Fear & Loathing In Kink-Vegas

by | Jun 12, 2018 | Lifestyle Thoughts | 0 comments

Almost exactly a year ago, I wrote a piece about being kind to idiots here online. @Justin_Kase commented on part of it, asking the question:

I would love love to hear your thoughts on WHY are we so DAMN afraid – kink / vanilla / perineal and professional lives so many people are afraid to be real – be themselves. For a long time I thought the Community (big C) experienced less of this – was more accepting and while this is largely still the case in my experience it is still not the norm.

So why are we so afraid, nervous, defensive – all those ingredients that make us IDIOTS

I asserted (the TL:DR version) that SOMETIMES, people are idiots in specific areas of knowledge because they don’t know, and are often afraid to know and learn.

And it’s true.

Hell, I’ve been an idiot enough times to get it. I SHOULD have researched that more, but I was afraid I wouldn’t understand it. I SHOULD have learned better communication and relationship skills, but I was afraid my husband would love me less. I SHOULD have continued on and gotten my motorcycle license, but I was afraid, because I’d tipped over a Yamaha 750 that was WAY too tall for 19 year-old me.

Ever feel anything like that?

No?

Just me?

Figures.

LOL!

The big one, there… the one that caused me the greatest issue… is the second one. The first I get over regularly, pushing past my procrastinating and reluctance. The last has not really affected my life in any significant way.

But the second…

THAT’S a biggie.

And it’s affected my life over and over again. Hell, it’s one of the basics of the behavior modification classes that I teach: approval/love is the greatest pleasure for many.

We hear over and over and over again, “just be yourself,” and it’s true…

So why are we afraid?

I mean, it’s easy to “be yourself,” right? Not so much. Because what people mean is:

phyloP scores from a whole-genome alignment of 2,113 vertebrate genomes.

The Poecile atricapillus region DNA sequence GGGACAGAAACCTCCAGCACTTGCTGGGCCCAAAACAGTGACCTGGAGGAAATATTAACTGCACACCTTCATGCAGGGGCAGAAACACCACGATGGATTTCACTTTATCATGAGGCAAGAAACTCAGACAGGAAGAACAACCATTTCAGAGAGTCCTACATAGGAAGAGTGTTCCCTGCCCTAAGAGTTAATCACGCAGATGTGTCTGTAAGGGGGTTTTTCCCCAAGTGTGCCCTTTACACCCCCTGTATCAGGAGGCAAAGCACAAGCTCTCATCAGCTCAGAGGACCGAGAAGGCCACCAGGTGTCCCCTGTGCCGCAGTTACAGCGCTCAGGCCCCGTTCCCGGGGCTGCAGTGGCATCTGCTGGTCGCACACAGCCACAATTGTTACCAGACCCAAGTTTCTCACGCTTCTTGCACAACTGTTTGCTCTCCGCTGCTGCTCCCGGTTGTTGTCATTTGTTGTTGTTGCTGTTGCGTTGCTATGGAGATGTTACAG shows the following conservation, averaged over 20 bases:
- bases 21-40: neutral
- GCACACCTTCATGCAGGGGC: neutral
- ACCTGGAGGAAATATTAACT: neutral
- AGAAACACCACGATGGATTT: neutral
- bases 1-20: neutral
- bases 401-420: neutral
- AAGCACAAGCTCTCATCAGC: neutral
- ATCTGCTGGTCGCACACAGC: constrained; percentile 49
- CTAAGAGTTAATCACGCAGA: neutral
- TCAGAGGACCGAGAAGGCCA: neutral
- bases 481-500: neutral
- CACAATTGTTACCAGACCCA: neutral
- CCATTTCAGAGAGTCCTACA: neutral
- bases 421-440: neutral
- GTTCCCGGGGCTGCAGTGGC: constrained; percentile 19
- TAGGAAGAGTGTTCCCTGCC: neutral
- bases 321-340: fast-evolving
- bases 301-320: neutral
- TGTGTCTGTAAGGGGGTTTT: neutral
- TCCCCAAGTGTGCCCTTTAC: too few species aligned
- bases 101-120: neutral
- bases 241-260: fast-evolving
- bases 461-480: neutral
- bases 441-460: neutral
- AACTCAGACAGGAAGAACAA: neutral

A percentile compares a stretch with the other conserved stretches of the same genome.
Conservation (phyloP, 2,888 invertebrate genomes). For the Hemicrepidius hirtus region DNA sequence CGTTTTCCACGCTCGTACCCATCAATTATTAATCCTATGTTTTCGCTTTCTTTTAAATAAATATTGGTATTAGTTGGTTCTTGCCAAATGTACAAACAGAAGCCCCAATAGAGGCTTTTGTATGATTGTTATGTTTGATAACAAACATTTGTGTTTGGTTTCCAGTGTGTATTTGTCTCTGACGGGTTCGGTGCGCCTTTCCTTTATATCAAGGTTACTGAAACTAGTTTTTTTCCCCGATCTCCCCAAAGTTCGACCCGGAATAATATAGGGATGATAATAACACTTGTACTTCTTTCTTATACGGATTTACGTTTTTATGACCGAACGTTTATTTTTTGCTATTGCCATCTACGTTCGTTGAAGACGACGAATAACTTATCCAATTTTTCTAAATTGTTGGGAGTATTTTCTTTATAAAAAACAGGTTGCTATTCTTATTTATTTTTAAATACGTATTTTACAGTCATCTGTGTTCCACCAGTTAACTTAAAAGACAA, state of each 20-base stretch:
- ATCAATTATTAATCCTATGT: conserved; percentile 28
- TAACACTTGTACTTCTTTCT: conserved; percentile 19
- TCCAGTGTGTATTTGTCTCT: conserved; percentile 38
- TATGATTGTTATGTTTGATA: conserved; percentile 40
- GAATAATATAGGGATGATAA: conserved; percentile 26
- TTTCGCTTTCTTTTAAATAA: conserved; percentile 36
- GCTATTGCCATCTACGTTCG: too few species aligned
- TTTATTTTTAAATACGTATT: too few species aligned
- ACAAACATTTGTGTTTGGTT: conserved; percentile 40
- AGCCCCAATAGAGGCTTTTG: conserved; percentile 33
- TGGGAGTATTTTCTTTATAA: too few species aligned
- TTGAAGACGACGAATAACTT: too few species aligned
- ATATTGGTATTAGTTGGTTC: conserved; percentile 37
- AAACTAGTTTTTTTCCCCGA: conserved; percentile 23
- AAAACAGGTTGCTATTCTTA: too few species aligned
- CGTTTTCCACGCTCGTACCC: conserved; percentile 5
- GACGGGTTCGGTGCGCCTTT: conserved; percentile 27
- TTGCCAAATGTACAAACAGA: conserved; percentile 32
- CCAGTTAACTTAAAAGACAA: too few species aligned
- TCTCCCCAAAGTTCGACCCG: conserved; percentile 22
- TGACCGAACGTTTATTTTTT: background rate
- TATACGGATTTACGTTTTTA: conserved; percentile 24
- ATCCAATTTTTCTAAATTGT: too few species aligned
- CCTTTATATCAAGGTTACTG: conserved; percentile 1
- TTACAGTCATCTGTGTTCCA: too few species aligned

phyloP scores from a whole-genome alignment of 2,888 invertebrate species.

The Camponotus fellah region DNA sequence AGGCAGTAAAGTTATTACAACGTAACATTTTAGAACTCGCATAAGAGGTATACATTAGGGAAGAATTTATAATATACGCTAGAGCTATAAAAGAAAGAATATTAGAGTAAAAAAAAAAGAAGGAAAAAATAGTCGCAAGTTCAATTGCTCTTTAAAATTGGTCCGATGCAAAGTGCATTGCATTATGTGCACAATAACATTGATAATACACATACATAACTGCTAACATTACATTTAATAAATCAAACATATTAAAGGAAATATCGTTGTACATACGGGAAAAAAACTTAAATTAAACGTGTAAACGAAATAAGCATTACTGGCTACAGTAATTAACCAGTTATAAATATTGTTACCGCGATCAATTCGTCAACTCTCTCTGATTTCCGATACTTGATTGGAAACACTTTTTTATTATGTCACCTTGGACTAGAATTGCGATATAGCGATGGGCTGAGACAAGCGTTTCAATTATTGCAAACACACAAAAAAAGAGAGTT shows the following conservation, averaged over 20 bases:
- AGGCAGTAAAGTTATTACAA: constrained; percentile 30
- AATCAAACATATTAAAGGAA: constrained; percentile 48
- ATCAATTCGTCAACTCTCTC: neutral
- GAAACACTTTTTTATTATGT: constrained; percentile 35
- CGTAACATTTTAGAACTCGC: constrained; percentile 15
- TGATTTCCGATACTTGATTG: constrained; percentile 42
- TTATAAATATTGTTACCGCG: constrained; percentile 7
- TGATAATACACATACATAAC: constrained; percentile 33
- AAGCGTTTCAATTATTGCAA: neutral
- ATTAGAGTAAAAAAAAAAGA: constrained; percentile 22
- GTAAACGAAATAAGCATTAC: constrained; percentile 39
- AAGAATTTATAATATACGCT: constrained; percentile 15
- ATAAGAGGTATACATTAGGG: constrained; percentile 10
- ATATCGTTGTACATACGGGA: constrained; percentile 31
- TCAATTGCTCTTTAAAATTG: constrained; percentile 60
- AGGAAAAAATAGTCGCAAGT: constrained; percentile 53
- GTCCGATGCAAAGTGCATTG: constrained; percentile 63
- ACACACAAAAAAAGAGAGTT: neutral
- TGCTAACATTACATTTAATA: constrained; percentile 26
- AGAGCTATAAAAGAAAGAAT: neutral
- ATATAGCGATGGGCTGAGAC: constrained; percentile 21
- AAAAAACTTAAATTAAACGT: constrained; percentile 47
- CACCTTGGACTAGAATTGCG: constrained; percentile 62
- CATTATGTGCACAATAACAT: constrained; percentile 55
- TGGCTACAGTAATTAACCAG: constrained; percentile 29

“Just be the self you would be if you got the fuck out of your own way.”

And yet, we’re also taught as children that we should be ourselves, as long as ourselves are:

  • Morally/Religiously acceptable
  • Happy
  • Nice
  • Physically attractive (or at least not TOO unattractive)
  • Not otherwise objectionable.

And each of those qualities are determined by WHO we love as we grow, and rewarded or punished as they see fit, according to internal judgements.

And so, we learn to fear a withdrawal of love and approval. And we learn to hate ourselves when we aren’t perfect, every time.

And why do we loathe others doing what we want to do?

That self-hatred turns outward as well. On others showing the qualities we’ve been punished for. We hate those who live our dreams. Those who have conquered the exact same fears that hold us back.

And those feelings are not so easy to shake or to overcome, even when we want to, know that they are there.

I mean, sure, some do. Some have an internal fortitude to go against the grain from the get-go. Some learn that later in life (that’s me). Some are still busy trying to please everyone, and are all wrapped up in so much hurt and fear that they can barely be human, much less themselves—they don’t know who themselves is.

And for those on the others side, saying, “Come on over. I promise, it’ll be better,” and not understanding why it’s SOOOOOOO very hard for them to take that step, well, I can only relate this story:

I was visiting a friend in Nashville in January, and I got to try Virtual Reality interaction for the first time. One of the scenarios I found myself in was standing in a steampunk city, at least 100 stories above street level, on a platform, maybe 5 feet by 5 feet, looking down.

And I could not step over into “thin air.”

Seriously.

I KNEW my physical body was on carpet.

I LOVE heights.

I COULD NOT step over.

Next time, I know I will. I had to get used to the idea.

But in that moment, I could not…

And they cannot, either. No matter what they KNOW. No matter how you encourage them.

Until they get used to the idea.

And stop, at least a little bit being afraid and hating themselves.

So, I’m kind. And if you know anyone like this, or encounter them, I encourage you to be kind as well, if you have the ability. And if not, I at least encourage you to be neutral, rather than hateful.

Because another way our loathing expresses is at people who exhibit qualities and fears we USED to have, or worry we still do.

And yes, there is a difference sitting in a Paris sidewalk café writing, knowing that despite the late hour here, those back home are just starting their days. Ah, I hate to be leaving tomorrow, but I love that I’m heading home soon.

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